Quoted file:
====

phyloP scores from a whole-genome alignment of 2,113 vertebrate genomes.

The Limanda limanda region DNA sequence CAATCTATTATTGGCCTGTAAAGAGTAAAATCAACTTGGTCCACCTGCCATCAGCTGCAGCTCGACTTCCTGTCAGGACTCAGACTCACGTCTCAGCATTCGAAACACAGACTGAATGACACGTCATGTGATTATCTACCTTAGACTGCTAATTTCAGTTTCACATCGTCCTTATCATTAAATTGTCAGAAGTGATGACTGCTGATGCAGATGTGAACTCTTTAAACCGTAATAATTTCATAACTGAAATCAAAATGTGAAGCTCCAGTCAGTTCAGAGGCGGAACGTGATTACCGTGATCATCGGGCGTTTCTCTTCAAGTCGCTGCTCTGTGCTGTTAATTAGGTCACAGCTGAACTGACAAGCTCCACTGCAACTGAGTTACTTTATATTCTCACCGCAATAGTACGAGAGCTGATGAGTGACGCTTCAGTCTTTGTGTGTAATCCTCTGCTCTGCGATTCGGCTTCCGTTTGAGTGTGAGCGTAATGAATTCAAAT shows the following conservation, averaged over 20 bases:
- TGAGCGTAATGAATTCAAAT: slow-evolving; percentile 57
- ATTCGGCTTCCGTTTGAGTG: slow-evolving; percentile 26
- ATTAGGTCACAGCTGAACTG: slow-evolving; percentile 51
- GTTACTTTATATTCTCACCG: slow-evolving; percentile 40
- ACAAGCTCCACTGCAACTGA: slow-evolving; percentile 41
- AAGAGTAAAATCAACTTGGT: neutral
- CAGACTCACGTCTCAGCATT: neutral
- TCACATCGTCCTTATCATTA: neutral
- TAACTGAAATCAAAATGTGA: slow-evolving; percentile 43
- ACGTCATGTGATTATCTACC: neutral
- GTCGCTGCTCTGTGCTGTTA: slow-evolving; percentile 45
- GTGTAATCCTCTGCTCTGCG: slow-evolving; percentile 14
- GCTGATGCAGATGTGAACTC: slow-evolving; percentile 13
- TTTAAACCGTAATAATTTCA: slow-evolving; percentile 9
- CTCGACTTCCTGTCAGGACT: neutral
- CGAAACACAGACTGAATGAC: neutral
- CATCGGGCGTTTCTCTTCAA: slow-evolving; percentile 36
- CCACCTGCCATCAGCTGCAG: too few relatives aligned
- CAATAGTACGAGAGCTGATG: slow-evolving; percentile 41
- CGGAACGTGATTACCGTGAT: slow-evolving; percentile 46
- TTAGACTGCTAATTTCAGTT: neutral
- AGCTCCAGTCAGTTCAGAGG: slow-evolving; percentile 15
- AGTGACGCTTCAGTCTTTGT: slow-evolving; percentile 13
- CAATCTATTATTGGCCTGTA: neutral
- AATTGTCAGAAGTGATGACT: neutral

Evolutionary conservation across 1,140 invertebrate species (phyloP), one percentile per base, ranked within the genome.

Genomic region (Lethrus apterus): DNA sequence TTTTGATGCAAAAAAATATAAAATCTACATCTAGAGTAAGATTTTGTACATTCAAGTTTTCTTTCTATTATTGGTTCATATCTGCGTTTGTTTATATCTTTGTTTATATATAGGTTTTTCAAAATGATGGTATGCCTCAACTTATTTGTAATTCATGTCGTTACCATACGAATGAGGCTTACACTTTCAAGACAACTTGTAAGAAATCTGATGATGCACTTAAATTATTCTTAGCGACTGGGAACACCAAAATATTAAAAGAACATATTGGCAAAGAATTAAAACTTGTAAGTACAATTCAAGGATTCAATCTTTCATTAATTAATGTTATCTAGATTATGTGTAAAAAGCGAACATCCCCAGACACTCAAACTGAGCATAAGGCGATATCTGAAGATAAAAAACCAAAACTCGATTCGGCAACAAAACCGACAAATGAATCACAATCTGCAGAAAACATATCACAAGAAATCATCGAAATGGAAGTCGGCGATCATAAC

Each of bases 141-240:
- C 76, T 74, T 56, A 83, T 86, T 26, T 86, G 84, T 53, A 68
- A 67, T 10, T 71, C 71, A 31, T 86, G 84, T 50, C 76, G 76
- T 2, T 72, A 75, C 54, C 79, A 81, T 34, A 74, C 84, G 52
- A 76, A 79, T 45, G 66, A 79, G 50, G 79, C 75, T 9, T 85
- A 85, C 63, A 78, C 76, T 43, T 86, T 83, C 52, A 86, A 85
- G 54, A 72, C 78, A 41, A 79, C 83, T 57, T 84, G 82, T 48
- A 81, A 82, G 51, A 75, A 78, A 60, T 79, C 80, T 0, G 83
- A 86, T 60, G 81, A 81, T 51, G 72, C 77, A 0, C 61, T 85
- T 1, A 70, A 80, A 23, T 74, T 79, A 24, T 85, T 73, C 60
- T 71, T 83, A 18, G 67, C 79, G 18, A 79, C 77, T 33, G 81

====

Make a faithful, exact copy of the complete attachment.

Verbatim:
phyloP scores from a whole-genome alignment of 2,113 vertebrate genomes.

The Limanda limanda region DNA sequence CAATCTATTATTGGCCTGTAAAGAGTAAAATCAACTTGGTCCACCTGCCATCAGCTGCAGCTCGACTTCCTGTCAGGACTCAGACTCACGTCTCAGCATTCGAAACACAGACTGAATGACACGTCATGTGATTATCTACCTTAGACTGCTAATTTCAGTTTCACATCGTCCTTATCATTAAATTGTCAGAAGTGATGACTGCTGATGCAGATGTGAACTCTTTAAACCGTAATAATTTCATAACTGAAATCAAAATGTGAAGCTCCAGTCAGTTCAGAGGCGGAACGTGATTACCGTGATCATCGGGCGTTTCTCTTCAAGTCGCTGCTCTGTGCTGTTAATTAGGTCACAGCTGAACTGACAAGCTCCACTGCAACTGAGTTACTTTATATTCTCACCGCAATAGTACGAGAGCTGATGAGTGACGCTTCAGTCTTTGTGTGTAATCCTCTGCTCTGCGATTCGGCTTCCGTTTGAGTGTGAGCGTAATGAATTCAAAT shows the following conservation, averaged over 20 bases:
- TGAGCGTAATGAATTCAAAT: slow-evolving; percentile 57
- ATTCGGCTTCCGTTTGAGTG: slow-evolving; percentile 26
- ATTAGGTCACAGCTGAACTG: slow-evolving; percentile 51
- GTTACTTTATATTCTCACCG: slow-evolving; percentile 40
- ACAAGCTCCACTGCAACTGA: slow-evolving; percentile 41
- AAGAGTAAAATCAACTTGGT: neutral
- CAGACTCACGTCTCAGCATT: neutral
- TCACATCGTCCTTATCATTA: neutral
- TAACTGAAATCAAAATGTGA: slow-evolving; percentile 43
- ACGTCATGTGATTATCTACC: neutral
- GTCGCTGCTCTGTGCTGTTA: slow-evolving; percentile 45
- GTGTAATCCTCTGCTCTGCG: slow-evolving; percentile 14
- GCTGATGCAGATGTGAACTC: slow-evolving; percentile 13
- TTTAAACCGTAATAATTTCA: slow-evolving; percentile 9
- CTCGACTTCCTGTCAGGACT: neutral
- CGAAACACAGACTGAATGAC: neutral
- CATCGGGCGTTTCTCTTCAA: slow-evolving; percentile 36
- CCACCTGCCATCAGCTGCAG: too few relatives aligned
- CAATAGTACGAGAGCTGATG: slow-evolving; percentile 41
- CGGAACGTGATTACCGTGAT: slow-evolving; percentile 46
- TTAGACTGCTAATTTCAGTT: neutral
- AGCTCCAGTCAGTTCAGAGG: slow-evolving; percentile 15
- AGTGACGCTTCAGTCTTTGT: slow-evolving; percentile 13
- CAATCTATTATTGGCCTGTA: neutral
- AATTGTCAGAAGTGATGACT: neutral

Evolutionary conservation across 1,140 invertebrate species (phyloP), one percentile per base, ranked within the genome.

Genomic region (Lethrus apterus): DNA sequence TTTTGATGCAAAAAAATATAAAATCTACATCTAGAGTAAGATTTTGTACATTCAAGTTTTCTTTCTATTATTGGTTCATATCTGCGTTTGTTTATATCTTTGTTTATATATAGGTTTTTCAAAATGATGGTATGCCTCAACTTATTTGTAATTCATGTCGTTACCATACGAATGAGGCTTACACTTTCAAGACAACTTGTAAGAAATCTGATGATGCACTTAAATTATTCTTAGCGACTGGGAACACCAAAATATTAAAAGAACATATTGGCAAAGAATTAAAACTTGTAAGTACAATTCAAGGATTCAATCTTTCATTAATTAATGTTATCTAGATTATGTGTAAAAAGCGAACATCCCCAGACACTCAAACTGAGCATAAGGCGATATCTGAAGATAAAAAACCAAAACTCGATTCGGCAACAAAACCGACAAATGAATCACAATCTGCAGAAAACATATCACAAGAAATCATCGAAATGGAAGTCGGCGATCATAAC

Each of bases 141-240:
- C 76, T 74, T 56, A 83, T 86, T 26, T 86, G 84, T 53, A 68
- A 67, T 10, T 71, C 71, A 31, T 86, G 84, T 50, C 76, G 76
- T 2, T 72, A 75, C 54, C 79, A 81, T 34, A 74, C 84, G 52
- A 76, A 79, T 45, G 66, A 79, G 50, G 79, C 75, T 9, T 85
- A 85, C 63, A 78, C 76, T 43, T 86, T 83, C 52, A 86, A 85
- G 54, A 72, C 78, A 41, A 79, C 83, T 57, T 84, G 82, T 48
- A 81, A 82, G 51, A 75, A 78, A 60, T 79, C 80, T 0, G 83
- A 86, T 60, G 81, A 81, T 51, G 72, C 77, A 0, C 61, T 85
- T 1, A 70, A 80, A 23, T 74, T 79, A 24, T 85, T 73, C 60
- T 71, T 83, A 18, G 67, C 79, G 18, A 79, C 77, T 33, G 81